Developmental editing requires a degree of partnership between author and editor (and oftentimes publisher). Because the purpose of a developmental editor is to work closely with the author during the writing process to ensure that the author’s vision for the book is materializing, this type of editing is unique to each situation and author/editor relationship. I like to think of it as one part project manager, one part writing coach, and one part editor. Developmental editors should not rewrite content for the author, but be able to recognize when a book project is running off the rails and may need the intervention of a ghostwriter.
This type of comprehensive editing is very thorough and results in a detailed critique of the manuscript, including discussion of the structure and organization, writing style and author’s voice, points of confusion or areas needing more development or support, and notes on mechanics.
For creative works, I also consider the standard elements of each genre, such as plot and character development, point of view, dialogue, imagery, figurative language, theme, word choices, line breaks, rhythm, meaning, etc. My pen is also gilded in poetry, fiction and creative nonfiction.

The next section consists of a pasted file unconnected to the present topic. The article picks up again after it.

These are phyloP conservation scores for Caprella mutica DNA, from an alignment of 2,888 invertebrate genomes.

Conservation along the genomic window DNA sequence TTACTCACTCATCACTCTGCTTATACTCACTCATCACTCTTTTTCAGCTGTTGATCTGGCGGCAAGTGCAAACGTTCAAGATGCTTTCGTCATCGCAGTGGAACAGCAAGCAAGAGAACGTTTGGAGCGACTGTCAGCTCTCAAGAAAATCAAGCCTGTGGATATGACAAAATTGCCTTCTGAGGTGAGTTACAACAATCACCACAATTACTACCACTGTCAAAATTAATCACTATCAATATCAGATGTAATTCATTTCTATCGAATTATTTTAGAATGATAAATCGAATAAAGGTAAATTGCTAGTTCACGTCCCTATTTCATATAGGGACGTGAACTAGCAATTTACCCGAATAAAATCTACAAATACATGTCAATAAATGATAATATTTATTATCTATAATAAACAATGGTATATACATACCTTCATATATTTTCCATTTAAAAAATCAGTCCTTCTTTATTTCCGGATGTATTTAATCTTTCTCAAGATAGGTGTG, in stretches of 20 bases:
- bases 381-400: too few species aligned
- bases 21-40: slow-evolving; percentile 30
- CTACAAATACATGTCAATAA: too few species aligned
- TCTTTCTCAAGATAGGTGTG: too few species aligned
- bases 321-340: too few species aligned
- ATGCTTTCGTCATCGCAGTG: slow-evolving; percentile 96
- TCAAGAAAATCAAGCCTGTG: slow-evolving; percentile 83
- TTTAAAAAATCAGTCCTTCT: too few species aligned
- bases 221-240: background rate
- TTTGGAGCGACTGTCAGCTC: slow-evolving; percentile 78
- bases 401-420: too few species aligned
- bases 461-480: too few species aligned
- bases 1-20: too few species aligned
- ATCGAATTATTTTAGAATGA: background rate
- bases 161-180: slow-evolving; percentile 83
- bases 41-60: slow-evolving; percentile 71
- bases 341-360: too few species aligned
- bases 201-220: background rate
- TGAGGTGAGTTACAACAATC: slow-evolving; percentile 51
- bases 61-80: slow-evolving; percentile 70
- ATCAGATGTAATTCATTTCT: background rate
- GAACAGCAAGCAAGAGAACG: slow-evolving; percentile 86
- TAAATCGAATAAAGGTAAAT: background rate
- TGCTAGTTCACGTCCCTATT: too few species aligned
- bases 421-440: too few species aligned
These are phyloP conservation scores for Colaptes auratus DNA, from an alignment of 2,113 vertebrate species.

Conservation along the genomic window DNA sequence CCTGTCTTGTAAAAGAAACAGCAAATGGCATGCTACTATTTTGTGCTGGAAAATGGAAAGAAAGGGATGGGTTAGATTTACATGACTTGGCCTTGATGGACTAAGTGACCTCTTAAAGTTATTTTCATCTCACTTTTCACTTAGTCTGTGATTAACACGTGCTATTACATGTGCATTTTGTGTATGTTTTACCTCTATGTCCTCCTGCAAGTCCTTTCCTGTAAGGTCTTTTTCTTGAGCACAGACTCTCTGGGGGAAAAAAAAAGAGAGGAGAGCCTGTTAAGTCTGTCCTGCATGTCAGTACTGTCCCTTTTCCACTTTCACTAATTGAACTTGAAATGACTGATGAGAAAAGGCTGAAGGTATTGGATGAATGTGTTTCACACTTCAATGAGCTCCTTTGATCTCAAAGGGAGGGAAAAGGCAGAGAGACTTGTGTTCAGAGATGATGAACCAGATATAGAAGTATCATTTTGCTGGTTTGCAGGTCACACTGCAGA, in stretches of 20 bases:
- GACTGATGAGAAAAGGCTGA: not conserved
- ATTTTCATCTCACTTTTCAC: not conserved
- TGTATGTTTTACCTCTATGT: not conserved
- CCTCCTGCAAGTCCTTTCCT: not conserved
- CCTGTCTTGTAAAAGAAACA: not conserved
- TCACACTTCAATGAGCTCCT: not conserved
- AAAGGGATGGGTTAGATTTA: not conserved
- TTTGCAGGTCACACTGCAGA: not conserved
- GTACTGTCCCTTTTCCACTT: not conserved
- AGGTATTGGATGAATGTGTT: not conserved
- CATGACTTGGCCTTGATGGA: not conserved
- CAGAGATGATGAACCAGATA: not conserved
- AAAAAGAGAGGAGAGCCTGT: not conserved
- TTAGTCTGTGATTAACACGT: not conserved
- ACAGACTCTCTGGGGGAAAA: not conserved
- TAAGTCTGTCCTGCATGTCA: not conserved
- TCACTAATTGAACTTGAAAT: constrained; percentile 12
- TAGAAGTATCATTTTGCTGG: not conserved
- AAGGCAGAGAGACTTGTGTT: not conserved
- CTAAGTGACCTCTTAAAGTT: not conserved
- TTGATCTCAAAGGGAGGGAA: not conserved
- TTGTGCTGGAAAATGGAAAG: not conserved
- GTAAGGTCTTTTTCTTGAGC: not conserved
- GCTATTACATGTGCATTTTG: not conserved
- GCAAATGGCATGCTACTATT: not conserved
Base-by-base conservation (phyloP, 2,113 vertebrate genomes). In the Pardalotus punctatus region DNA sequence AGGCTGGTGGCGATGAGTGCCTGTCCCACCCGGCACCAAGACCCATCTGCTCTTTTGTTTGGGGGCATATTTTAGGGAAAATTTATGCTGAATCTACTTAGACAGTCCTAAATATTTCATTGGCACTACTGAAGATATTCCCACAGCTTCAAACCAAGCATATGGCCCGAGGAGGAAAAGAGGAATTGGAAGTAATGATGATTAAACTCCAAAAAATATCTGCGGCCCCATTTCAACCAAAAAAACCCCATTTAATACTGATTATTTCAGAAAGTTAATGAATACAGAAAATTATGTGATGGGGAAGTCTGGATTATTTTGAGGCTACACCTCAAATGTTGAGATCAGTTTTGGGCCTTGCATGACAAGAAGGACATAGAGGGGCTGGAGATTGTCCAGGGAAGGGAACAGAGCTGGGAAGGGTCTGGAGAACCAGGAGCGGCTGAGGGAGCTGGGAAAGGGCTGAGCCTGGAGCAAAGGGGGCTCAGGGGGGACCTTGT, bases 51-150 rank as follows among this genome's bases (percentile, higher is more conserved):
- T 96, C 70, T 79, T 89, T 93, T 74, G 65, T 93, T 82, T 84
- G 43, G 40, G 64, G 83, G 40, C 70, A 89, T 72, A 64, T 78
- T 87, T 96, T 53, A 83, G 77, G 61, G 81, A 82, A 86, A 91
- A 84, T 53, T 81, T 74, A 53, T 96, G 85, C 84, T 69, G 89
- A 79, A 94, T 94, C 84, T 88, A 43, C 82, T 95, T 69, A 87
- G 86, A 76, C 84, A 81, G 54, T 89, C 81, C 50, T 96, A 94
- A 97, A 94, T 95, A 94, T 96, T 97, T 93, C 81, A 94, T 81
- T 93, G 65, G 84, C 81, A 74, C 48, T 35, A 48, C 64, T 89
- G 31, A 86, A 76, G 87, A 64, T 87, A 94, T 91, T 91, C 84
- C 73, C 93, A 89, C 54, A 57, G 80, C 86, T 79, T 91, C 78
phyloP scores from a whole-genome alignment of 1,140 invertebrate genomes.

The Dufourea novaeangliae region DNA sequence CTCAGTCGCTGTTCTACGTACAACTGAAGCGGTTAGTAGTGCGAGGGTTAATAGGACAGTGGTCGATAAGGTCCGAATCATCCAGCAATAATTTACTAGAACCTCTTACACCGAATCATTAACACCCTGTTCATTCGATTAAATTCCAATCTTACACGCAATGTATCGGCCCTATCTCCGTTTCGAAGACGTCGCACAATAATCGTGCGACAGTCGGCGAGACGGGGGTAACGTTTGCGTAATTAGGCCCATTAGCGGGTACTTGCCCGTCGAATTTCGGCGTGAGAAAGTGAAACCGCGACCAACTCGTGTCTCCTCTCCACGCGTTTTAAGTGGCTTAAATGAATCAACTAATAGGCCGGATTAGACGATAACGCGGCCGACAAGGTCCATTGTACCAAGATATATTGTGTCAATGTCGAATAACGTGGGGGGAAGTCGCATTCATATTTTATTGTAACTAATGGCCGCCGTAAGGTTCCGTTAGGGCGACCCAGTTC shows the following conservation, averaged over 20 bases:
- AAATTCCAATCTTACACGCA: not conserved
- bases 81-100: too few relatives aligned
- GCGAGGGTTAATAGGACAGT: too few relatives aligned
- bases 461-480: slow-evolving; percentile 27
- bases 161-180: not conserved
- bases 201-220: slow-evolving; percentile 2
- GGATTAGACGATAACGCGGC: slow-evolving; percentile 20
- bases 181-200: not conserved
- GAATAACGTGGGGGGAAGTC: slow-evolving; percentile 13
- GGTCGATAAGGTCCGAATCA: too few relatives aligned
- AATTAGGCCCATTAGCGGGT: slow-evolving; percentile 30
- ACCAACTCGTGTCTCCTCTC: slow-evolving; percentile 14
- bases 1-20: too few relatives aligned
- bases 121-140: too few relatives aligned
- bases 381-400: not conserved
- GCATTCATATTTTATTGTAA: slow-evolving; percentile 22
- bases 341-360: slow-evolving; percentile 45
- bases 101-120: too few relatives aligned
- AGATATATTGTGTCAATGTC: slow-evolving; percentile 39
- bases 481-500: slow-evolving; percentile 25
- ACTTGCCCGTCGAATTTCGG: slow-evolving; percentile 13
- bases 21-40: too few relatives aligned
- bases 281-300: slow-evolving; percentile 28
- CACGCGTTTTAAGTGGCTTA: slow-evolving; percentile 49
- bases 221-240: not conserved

Has the author communicated the intended message of the manuscript through the chosen language on the page? A line edit examines the work at the level of words, sentences and paragraphs in order to make sure the language is clear, tone is consistent, content is engaging, pacing is appropriate, etc. This type of editing is focused on content and creativity to help the writer improve his or her project and craft.
When the piece of writing is complete and revisions from the line edit have been applied, copy editing focuses on the technical aspects. Errors in spelling, grammar, punctuation, syntax, capitalization, style guidelines, usage, etc. will be sought out for correction. Copy editing also catches inconsistencies in the content, such as facts in nonfiction, and descriptions important to the plot or characters.
Primarily used for scholarly works, such as academic papers and scientific reports, this type of editing is often done while copy editing. It ensures that the piece of writing conforms to the designated style guidelines. Much of style editing involves checking citations and their formatting.
Most undergraduate essays must adhere to the guidelines of the Modern Language Association (MLA) for the humanities, and the American Psychological Association (APA) for the social sciences. The Chicago Manual of Style or Turabian is commonly used by writers of books, magazines, and other non-scholarly works. Many publications, especially newspapers, have their own style guides.
This is the “quick once-over” check for typos, misspellings, grammar and punctuation issues, extra spaces and any other “oops” material hiding in the manuscript. If only your eyes have seen the greatness of your masterpiece, please please please, at least send it for proofreading by a second set of eyes (no, not you with your sunglasses on) before submitting it for publication. I don’t care how many times you’ve read through it with your monocle. Trust me. After you click send or drop the envelope in the mailbox, you WILL find a blatant error. Get a proofread! You’ll thank me for this bit of advice.